(Regarding the Situation of Roman Catholics and other believers in Lithuania)

In the Soviet Union the struggle against religion is an es­sential element in the program of the Communist Party. "Freedom of conscience" is understood here in a special way. A. Veshchikov in his brochure, "Soviet Law on Religious Cults", (Vilnius, 1963) describes freedom of conscience as follows: "In our understand­ing of freedom of conscience, there is a definitive liberation of all people from religious superstition." (p. 10). This same idea is expressed in the pamphlet "Soviet Laws on Religious Cults and the Freedom of Conscience" (Vilnius, 1970) by J. Anidas and Rimaitis: "True freedom of conscience is possible only . . . when all available scientific, cultural and ideological resources are employed to help man free himself of anti-scientific religious influences. So long as believers have not rid themselves of religious super­stition, full freedom of conscience is not possible." (p. 54)

Such a view and explanation of freedom of conscience is self-contradictory: wherever there is force, restriction and struggle, freedom cannot exist. It also contradicts international pledges: The Universal Declaration on Human Rights, The Helsinki Final Act, The International Pact on Economic, Social and Cultural Rights, as well as The International Pact on Citizen Rights

The Soviet Union, as a member of the United Nations Organization, pledged to respect and safeguard human rights and fundamental freedoms, but did not alter its declared policy toward religion within its own borders. Not only are old laws still in effect, but even after the Helsinki accords of July 28, 1976, the Presidium of the Supreme Soviet of Lithuania confirmed the Statutes on Religious Congregations, comprising 53 articles, which we already made public in 1976 in our document No. 2. We again call attention to the fact that these statutes are based entirely on various Soviet regulations and statutes, created before the Helsinki accords, and discriminate against believers; for instance, anti-religious propaganda is allowed, but religious propaganda is not, only religious services can be conducted and so forth.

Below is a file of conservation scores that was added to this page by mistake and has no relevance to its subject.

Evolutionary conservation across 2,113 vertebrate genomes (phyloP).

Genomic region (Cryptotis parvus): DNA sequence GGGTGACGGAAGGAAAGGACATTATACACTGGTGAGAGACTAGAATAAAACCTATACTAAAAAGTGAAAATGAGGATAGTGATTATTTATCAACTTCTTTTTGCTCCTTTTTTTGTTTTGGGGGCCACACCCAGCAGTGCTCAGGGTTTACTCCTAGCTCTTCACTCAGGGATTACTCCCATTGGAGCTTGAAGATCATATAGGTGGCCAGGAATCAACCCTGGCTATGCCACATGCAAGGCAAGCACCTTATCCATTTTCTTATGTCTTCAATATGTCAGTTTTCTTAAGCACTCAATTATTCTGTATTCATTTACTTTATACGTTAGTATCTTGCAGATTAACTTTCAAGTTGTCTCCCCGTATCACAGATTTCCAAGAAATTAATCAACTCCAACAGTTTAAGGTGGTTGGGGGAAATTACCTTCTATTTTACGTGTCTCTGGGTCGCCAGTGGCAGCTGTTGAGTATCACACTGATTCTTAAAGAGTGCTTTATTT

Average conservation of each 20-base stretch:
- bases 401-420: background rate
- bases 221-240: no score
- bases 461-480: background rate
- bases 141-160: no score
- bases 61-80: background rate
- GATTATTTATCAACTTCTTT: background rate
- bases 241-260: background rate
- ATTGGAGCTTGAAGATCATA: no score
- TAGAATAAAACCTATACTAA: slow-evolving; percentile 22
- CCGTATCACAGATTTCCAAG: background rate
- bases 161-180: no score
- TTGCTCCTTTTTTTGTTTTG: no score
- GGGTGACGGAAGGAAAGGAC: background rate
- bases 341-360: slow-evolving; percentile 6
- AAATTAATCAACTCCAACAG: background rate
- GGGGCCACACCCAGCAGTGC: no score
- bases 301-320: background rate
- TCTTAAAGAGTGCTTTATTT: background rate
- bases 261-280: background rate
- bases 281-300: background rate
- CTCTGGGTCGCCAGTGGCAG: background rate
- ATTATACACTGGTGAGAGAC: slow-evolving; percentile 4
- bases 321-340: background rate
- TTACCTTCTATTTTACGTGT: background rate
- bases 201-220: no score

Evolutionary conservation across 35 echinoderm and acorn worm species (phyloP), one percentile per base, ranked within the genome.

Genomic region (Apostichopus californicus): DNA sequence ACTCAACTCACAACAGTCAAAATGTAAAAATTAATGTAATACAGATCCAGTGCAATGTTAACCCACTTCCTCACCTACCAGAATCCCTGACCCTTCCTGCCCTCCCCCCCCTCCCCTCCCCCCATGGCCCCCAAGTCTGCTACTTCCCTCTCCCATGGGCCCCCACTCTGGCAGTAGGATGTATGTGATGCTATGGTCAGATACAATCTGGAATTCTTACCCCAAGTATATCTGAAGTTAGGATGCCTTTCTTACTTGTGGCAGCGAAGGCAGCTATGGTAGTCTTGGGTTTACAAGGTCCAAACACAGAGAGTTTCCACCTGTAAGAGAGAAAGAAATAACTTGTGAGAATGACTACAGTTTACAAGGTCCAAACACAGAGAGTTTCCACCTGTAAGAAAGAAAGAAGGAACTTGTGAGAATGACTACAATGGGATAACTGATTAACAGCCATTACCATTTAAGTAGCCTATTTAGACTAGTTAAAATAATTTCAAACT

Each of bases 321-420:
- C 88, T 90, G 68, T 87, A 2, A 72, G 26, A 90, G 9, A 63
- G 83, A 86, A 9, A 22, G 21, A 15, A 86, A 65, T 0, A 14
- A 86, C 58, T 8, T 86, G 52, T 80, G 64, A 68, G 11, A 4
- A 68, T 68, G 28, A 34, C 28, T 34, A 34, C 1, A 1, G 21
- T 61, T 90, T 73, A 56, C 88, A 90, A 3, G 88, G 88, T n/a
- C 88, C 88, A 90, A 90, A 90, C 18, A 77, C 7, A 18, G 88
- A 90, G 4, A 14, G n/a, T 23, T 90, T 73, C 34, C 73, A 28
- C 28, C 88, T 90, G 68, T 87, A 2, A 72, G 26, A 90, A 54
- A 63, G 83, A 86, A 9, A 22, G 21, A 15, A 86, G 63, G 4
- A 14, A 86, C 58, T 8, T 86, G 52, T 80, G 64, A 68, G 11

Article 26 of the International Pact on Citizen and Political Rights states: "All men are equal before the law and have the right to have the law protect them equally without any dis­crimination. In this regard, all discrimination must be forbidden by law and the law must guarantee all individuals equal and effective protection against discrimination of any type, as for instance, regarding race, color, sex, language, religion, political or other belief, national or social background, wealth, birth or other circumstance."

International agreements state that basic human rights and freedoms have priority over international state regulations. By theoretically acknowledging the above, the Soviet Union should amend art. 124 of the USSR Constitution and art. 96 of the Lithuanian SSR Constitution, which state: "The church is separate from the state and the school from the church. The freedom of religious practice and anti-religious propaganda are guaranteed all citizens."